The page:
They say life is a roller coaster.
While I agree in principle with this metaphorical fact, I have only today come to the realization that it is not the twists and turns and upside down death defiance that make it so. No my friends. When they say life is a roller coaster, what they mean is that you get strapped into a restraint and spend a very, very long and slow chug up hill, listening to the click of the chain, holding tight to your shoulder harness and bracing yourself for the inevitable excitement of the ride.
Once you reach the summit, you have about a 5 second interval during which you look around, stunned by the glorious view from your stellar height. Life is good in those 5 seconds. You have made adulthood. Your opinion is suddenly considered valid. People cease to bully you. You feel at ease in your own skin and stop apologizing for the space you occupy on this planet.
You have been validated. You have ACHIEVED.
Then, quite without warning, the earth falls away, gravity takes over and you begin a precipitous and terrifying plunge toward the end of your metaphorical ride. Yay.
In other words, we spend all our youth trying to grow up, achieve adulthood for a good 5 seconds, and then we are suddenly, and quite without warning, on the other side of the proverbial hill.
I’ll never forget words of wisdom I received from a tiny and ancient little lady called Norah… she was just nearing 70 when I first met her, but she looked at least 100. Still, there was a mischievous twinkle lurking behind the faded slate blue of her eyes. “The heart is a funny thing,” she said sagely, “it never feels old.” I looked at her and, from my 28-year-old perspective, I assumed Norah had always been old. “I still feel 19 in my heart,” she said, “but then I look in the mirror and get a terrible shock…”
Norah was right. I am shocked on a daily basis.
In my mind and in my heart, I still feel young. I mean, seriously, very, very young. Not like I am going to start wearing ripped jeans and get lip implants or go in for a Brazilian butt lift or anything, but I just don’t feel old at all. Which is why it comes as such a rude shock when I am sharply reminded from time to time that I am, indeed, on the OTHER side of that hill, and that I need to just accept it and grow old gracefully. (Is there such a thing?)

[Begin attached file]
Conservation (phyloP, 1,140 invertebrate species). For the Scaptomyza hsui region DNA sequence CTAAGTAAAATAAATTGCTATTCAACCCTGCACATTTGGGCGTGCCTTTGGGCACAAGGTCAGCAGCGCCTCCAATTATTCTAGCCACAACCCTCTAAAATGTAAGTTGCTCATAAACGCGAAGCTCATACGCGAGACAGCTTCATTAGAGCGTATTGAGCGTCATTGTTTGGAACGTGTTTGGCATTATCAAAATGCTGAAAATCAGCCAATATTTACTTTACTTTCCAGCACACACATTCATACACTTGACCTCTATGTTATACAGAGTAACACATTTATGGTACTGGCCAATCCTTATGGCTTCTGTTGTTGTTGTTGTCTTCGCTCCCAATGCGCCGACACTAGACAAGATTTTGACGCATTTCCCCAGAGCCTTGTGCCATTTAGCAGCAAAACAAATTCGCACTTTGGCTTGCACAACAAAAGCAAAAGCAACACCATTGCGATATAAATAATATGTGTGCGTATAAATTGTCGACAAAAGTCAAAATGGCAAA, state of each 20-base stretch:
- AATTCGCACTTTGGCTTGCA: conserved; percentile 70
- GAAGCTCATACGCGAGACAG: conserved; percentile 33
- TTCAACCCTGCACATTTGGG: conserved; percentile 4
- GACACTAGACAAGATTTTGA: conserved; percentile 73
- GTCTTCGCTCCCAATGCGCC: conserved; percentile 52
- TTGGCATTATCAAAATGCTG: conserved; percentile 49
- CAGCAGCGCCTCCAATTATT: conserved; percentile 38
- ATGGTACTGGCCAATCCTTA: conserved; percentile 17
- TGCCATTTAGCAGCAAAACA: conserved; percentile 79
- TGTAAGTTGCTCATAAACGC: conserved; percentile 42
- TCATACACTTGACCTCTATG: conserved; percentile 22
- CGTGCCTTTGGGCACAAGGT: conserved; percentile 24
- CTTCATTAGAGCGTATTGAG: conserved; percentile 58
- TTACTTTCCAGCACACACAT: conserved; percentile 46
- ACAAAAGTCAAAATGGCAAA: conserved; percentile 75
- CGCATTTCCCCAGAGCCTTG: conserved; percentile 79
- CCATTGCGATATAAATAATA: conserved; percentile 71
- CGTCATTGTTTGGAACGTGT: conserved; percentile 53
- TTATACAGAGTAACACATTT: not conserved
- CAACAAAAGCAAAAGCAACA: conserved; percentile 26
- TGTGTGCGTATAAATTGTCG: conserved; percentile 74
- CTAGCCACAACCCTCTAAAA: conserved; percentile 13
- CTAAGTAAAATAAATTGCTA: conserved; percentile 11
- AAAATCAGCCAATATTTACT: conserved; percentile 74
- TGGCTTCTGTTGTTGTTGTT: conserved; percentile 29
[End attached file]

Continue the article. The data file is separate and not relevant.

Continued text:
Somewhere in time, I stepped over an invisible line. I was old. Everyone knew it but me.
These days, with our human obsession with youth culture – or, at the very least, Hollywood’s obsession with it – those of us on the OTHER side of the hill are feeling perplexed. Do they want us to be old or not?
Take a look at the music charts. Love songs only sell if they are sung by artists who have only just cleared puberty.
I don’t know about you, but when I was 15 I didn’t have the first CLUE what true love was. Still, the teens and the twentysomethings are the love gurus of the universe. They have been, apparently, since the 1950s. Funny how I never realized that until I was well beyond those years.
When I was a girl, old ladies were expected to look old. They were expected to act old. There was no pressure to look like Madonna at 55… once you were 27 or so and had a baby, it was perfectly acceptable to stop chasing grays, tie your hair up in a bun, and everybody was happy.
These days, we are expected to look young pretty much forever. Which, as far as I am concerned, is not a bad thing. I don’t have many grays. I am only 48. Sure, I’m a grandmother, but I’m not dead yet. I play frisbee… I ski… I can lift weights. Did I mention, I’m not dead yet?
But here is the kicker: As young as you ever look, as young as you ever feel, you are NOT, in fact, young.
If you are ever in doubt, try dancing at a party. You pretty soon suss out that people are not laughing with you – they are laughing at you.
Try opening a Twitter account. It is like a foreign language… and I am not computer illiterate by any stretch of the imagination! Yeah, that’ll make you feel a proper granny…
Try telling a 28-year-old that you write a blog. Watch them dissolve into gales of laughter and say, “You? YOU? REALLY? You gotta be joking me!” (Blogging is, apparently, like Twitter, like Instagram, like ripped jeans and dance music, clearly the exclusive property of the young. As in under 35. Goodness, what on EARTH could someone of my age possibly have to say that was worth reading?)
As young as the world expects us “old people” to look, they still really, in their hearts, are quite happy for us to just be old.
I think I’ll go warm myself by the fire and lick my wounds.
And update my life insurance…
Originally posted on facebook.com/motherhendiaries.com 10 May 2014
- feature photo: Shutterstock
- R.I.P.: costumeexpress.com
- OneD: directlyrics.com
- Evelyn Keyes: en.wikipedia.org
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